FEMA denies funding for historic bridge
After receiving dissapointing news from FEMA residents in Schoharie County are working together to fight for one of their most popular attractions. As YNN's Maria Valvanis explains, what some are calling an artifact, others are calling a part of their identity.
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"It kind of took a little heart and soul out of this town, it's part of the history of the town, it's part of the history of the world," said Blenheim resident Steve Kowalski.
Like many residents, Steve Kowalski has been anxiously waiting for the Blenheim Covered Bridge to be recreated. The historical landmark was wiped away last year, by Tropical Storm Irene, and now FEMA has denied the 4 to 5 million dollars needed to rebuild it.
"Since its a county owned structure, county owned bridge, we believe their should be FEMA funding for that," said William Cherry, Schoharie County treasurer.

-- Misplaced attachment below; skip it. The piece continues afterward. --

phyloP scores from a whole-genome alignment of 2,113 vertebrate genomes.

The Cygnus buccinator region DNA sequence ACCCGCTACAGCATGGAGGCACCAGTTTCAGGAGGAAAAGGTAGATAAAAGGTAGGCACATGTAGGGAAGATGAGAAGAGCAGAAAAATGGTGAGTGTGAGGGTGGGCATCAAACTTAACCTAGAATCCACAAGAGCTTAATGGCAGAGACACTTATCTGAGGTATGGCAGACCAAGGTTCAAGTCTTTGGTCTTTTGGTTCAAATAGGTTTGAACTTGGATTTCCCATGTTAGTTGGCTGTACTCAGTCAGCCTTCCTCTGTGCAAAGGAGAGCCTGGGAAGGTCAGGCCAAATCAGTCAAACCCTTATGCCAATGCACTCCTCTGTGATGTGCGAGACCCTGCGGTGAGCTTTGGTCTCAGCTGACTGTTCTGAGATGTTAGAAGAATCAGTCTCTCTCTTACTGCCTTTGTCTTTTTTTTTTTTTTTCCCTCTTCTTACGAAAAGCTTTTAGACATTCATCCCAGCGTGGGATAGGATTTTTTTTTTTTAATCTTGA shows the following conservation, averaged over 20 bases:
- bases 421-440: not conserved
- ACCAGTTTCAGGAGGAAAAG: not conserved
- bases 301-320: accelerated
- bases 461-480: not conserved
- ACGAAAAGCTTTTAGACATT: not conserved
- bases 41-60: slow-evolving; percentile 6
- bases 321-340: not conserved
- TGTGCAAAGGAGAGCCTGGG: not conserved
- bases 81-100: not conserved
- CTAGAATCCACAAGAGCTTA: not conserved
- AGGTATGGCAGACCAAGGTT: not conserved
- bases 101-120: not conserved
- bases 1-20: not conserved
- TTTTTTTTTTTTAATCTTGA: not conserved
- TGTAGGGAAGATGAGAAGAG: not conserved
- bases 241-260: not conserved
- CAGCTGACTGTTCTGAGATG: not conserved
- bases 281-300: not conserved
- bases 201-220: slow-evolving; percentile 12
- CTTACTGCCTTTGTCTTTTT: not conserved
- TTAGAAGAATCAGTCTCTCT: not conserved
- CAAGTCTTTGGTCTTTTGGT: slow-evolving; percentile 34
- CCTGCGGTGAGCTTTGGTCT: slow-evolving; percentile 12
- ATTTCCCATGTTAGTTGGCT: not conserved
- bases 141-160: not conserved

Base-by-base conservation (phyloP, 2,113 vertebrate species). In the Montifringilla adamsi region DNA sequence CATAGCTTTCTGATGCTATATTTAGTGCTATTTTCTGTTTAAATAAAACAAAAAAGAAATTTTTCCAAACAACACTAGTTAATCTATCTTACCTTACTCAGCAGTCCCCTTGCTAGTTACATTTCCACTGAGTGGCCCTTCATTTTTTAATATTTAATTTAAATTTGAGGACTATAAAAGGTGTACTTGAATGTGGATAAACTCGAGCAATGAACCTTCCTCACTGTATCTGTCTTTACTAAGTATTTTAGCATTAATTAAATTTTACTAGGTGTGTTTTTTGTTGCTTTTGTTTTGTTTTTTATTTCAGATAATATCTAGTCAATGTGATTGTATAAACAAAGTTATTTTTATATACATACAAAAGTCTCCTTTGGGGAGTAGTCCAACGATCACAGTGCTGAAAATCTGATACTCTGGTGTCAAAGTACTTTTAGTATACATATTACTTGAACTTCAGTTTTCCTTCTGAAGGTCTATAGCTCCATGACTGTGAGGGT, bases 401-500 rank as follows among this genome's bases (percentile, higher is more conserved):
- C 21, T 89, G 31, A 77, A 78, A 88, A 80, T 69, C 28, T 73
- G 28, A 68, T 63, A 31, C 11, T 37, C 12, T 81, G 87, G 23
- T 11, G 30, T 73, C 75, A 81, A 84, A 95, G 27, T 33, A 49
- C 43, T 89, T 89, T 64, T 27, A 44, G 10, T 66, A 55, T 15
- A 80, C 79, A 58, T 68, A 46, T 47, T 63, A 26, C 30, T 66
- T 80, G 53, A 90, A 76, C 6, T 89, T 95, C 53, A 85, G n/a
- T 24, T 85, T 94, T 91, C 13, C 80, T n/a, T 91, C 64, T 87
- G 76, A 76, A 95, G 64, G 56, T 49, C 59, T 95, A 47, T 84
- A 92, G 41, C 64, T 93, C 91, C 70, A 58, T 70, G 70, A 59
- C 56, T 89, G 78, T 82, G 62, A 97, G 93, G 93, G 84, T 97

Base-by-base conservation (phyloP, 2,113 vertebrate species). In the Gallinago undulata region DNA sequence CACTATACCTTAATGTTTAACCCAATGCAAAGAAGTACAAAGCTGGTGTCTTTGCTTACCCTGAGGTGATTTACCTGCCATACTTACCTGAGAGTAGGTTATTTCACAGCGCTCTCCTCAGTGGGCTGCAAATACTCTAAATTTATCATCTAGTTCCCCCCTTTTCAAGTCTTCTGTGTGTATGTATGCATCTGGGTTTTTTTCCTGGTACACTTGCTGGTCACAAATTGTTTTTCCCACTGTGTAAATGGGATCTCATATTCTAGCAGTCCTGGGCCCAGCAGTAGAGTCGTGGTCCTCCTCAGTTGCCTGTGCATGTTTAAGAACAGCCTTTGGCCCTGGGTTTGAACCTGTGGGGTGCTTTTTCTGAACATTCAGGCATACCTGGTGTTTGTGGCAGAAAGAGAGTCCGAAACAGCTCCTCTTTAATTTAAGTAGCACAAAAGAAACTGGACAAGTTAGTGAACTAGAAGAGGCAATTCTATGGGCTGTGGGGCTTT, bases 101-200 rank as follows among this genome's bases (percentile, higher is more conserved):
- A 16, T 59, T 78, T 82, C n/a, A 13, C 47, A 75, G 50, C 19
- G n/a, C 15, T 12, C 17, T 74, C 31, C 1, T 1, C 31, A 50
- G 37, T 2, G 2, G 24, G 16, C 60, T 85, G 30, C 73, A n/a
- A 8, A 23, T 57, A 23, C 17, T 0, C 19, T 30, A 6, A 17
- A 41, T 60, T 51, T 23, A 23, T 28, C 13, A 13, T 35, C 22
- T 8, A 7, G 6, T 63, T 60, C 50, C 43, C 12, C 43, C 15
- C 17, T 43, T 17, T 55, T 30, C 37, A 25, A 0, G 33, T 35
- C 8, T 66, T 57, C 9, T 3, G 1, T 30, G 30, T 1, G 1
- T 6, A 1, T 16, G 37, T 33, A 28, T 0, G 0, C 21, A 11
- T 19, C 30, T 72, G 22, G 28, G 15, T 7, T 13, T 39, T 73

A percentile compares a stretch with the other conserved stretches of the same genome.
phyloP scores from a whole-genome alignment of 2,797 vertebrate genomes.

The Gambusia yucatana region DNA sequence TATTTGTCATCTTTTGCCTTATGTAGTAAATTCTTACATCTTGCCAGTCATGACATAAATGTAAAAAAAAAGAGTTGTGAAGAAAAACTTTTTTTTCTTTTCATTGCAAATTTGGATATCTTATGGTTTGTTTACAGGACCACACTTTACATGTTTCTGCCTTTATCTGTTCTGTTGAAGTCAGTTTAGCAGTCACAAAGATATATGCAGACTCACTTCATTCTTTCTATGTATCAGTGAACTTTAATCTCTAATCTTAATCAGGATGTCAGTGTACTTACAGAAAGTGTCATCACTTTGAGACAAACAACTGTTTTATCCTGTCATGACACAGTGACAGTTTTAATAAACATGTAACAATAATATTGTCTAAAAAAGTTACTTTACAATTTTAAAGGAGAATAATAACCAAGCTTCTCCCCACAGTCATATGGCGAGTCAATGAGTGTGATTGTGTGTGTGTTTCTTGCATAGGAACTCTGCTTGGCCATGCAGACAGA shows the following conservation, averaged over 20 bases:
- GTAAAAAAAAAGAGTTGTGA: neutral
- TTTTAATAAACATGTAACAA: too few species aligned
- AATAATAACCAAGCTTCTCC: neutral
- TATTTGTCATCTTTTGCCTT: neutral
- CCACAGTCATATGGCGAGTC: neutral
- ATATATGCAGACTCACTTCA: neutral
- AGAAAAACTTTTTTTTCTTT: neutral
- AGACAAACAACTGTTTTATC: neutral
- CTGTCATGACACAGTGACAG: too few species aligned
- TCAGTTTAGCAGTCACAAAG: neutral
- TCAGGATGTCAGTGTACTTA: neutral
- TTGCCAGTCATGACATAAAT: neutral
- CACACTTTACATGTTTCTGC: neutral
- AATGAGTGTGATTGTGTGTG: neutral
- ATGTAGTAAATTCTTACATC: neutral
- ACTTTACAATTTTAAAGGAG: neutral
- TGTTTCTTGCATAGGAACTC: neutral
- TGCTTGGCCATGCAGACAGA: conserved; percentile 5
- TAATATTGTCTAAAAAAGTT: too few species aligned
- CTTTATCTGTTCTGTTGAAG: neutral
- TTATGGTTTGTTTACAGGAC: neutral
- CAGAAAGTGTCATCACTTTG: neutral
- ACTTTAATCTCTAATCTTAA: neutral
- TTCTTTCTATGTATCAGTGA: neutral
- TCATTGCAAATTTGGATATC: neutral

But FEMA believes the bridge was a historical artifact, making it ineligible for funding.
The bridge has long been considered a top attraction for the area.
"To lose a major tourism asset, the longest wooden bridge in the world, is a devastating blow to our economy, it needs to be replaced," said Old Fort Museum curator, Carle Kopecky.
The county is in the process of appealing FEMA's decision, something Cherry said, won't happen overnight. Regardless, residents are ready to fight to get their identity back.
"Whatever they want me to do, I'll look for more pieces, make phone calls, whatever," said Kowalski.
If the county is able to reconstruct the bridge, they are hoping to use pieces from the original bridge they were able to salvage. If they're able to incorporate enough pieces of the original bridge, into the new bridge, the new bridge will remain a historical landmark.
"It's significant that the national park service gave Schoharie County a two year extension before removing that historic landmark status," said Kopecky.
"It'd be a crying shame not to put that bridge back," said Kowalski.